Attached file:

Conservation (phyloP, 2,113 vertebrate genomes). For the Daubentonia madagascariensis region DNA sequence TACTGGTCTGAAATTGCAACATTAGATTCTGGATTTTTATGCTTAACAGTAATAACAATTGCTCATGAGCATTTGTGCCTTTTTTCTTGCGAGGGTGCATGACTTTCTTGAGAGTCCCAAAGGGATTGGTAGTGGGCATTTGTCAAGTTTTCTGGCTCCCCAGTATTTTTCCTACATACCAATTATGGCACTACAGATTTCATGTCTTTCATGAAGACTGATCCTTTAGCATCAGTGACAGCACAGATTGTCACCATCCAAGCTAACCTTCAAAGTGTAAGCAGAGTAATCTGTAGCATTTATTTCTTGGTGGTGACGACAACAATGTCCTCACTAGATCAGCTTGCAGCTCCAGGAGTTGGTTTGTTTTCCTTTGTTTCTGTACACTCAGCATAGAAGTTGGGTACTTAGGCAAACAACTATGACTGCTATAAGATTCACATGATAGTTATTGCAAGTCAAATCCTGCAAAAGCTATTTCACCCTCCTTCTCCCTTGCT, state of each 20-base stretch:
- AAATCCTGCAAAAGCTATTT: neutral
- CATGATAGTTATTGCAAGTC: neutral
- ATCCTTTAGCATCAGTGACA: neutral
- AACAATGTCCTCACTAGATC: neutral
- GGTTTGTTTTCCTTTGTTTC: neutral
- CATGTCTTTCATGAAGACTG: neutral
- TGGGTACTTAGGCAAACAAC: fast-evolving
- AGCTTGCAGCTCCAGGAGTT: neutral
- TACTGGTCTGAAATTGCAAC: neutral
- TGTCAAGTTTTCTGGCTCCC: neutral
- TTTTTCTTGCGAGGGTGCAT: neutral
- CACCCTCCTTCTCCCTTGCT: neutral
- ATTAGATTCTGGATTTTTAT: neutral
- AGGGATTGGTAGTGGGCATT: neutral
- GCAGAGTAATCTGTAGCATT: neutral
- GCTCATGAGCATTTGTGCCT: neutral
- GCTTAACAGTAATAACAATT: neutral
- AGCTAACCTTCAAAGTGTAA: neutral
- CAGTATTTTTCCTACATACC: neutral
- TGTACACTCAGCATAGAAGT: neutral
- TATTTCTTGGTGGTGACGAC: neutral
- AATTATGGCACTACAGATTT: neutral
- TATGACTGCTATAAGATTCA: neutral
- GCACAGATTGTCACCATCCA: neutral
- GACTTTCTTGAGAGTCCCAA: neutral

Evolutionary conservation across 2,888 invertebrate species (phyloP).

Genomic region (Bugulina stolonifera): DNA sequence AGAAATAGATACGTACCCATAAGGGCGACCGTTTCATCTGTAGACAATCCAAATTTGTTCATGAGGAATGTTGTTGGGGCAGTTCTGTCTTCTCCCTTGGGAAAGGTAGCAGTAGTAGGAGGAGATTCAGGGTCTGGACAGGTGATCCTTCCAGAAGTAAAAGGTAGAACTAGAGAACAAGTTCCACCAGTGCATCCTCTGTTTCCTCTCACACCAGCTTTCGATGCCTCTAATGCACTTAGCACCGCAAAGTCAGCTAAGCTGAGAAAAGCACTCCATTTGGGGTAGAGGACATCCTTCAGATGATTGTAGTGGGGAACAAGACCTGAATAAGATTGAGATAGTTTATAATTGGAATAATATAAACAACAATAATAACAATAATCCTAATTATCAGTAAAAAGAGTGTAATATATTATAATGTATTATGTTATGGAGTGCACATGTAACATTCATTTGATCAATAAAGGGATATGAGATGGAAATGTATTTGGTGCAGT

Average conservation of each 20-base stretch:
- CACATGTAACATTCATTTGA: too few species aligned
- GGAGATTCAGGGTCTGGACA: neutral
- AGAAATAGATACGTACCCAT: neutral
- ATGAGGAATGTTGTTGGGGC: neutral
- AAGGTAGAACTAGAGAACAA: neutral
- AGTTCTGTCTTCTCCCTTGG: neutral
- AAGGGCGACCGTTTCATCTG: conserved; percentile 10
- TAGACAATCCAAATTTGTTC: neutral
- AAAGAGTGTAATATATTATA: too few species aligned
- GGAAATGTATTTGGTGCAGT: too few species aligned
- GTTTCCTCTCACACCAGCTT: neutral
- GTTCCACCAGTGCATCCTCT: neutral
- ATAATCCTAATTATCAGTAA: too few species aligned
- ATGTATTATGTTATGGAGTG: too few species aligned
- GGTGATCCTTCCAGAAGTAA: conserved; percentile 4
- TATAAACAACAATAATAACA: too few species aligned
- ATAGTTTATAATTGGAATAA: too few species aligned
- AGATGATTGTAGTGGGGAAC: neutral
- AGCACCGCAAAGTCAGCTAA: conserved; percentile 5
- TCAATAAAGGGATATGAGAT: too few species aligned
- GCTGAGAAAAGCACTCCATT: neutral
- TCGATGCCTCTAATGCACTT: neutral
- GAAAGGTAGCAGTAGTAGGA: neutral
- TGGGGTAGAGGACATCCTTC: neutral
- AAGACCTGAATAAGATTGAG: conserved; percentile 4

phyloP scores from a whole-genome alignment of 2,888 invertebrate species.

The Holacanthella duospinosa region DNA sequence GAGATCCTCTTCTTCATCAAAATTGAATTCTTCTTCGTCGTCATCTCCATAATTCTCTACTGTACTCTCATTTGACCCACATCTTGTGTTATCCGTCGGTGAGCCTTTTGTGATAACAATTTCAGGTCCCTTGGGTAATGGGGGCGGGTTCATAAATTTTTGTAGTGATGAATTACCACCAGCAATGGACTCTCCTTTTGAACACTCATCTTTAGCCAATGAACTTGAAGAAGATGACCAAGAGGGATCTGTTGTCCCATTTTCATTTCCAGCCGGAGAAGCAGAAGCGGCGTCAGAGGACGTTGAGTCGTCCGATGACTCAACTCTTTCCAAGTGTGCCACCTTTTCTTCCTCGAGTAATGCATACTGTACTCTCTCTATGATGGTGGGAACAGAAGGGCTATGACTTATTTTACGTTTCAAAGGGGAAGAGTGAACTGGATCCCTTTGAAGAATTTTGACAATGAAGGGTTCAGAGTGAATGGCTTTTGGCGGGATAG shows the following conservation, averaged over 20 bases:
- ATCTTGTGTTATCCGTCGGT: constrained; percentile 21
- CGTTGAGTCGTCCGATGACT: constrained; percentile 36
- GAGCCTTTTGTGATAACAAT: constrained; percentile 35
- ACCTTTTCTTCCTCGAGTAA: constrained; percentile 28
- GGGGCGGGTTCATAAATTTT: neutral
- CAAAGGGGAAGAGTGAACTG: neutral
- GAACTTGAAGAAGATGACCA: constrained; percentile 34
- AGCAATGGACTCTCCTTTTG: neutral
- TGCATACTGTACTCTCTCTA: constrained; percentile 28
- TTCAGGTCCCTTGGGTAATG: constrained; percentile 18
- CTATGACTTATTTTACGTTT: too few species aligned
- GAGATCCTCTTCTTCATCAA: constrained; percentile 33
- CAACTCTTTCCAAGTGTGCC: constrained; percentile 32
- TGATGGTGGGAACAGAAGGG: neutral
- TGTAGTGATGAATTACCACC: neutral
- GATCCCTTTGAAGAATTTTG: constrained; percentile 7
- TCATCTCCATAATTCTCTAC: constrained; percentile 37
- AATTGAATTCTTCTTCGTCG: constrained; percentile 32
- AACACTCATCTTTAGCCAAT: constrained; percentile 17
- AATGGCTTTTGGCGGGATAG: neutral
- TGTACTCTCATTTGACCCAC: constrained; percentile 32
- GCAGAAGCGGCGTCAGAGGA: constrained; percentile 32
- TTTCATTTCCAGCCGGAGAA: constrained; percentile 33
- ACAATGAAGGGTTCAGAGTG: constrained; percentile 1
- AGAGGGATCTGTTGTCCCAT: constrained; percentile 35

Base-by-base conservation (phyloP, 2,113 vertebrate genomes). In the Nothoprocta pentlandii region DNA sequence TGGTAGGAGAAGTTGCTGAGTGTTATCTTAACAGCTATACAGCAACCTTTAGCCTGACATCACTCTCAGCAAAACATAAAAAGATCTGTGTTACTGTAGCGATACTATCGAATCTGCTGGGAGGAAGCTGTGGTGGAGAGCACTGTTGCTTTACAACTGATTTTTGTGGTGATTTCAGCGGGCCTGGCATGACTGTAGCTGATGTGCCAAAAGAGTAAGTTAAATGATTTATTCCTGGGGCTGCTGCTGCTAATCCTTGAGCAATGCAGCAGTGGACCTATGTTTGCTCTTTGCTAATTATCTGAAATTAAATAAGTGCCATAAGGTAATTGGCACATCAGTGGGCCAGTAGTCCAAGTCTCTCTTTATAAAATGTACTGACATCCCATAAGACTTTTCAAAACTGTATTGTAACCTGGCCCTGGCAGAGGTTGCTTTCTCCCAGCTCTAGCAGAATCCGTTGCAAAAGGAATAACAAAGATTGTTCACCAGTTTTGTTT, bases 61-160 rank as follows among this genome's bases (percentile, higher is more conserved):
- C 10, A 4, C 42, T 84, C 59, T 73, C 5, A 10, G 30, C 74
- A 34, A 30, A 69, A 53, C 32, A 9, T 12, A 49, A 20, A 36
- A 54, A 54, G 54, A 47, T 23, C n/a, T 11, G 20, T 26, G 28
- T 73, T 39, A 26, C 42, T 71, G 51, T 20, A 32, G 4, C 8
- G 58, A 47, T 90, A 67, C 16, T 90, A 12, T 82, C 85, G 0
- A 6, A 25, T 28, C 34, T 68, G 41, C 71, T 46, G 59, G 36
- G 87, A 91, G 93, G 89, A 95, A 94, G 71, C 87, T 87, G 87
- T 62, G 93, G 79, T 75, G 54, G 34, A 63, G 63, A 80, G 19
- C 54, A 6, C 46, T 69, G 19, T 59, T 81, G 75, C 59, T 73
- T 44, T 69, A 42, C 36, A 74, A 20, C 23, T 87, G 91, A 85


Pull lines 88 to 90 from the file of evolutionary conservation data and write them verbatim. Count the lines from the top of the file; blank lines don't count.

- A 6, A 25, T 28, C 34, T 68, G 41, C 71, T 46, G 59, G 36
- G 87, A 91, G 93, G 89, A 95, A 94, G 71, C 87, T 87, G 87
- T 62, G 93, G 79, T 75, G 54, G 34, A 63, G 63, A 80, G 19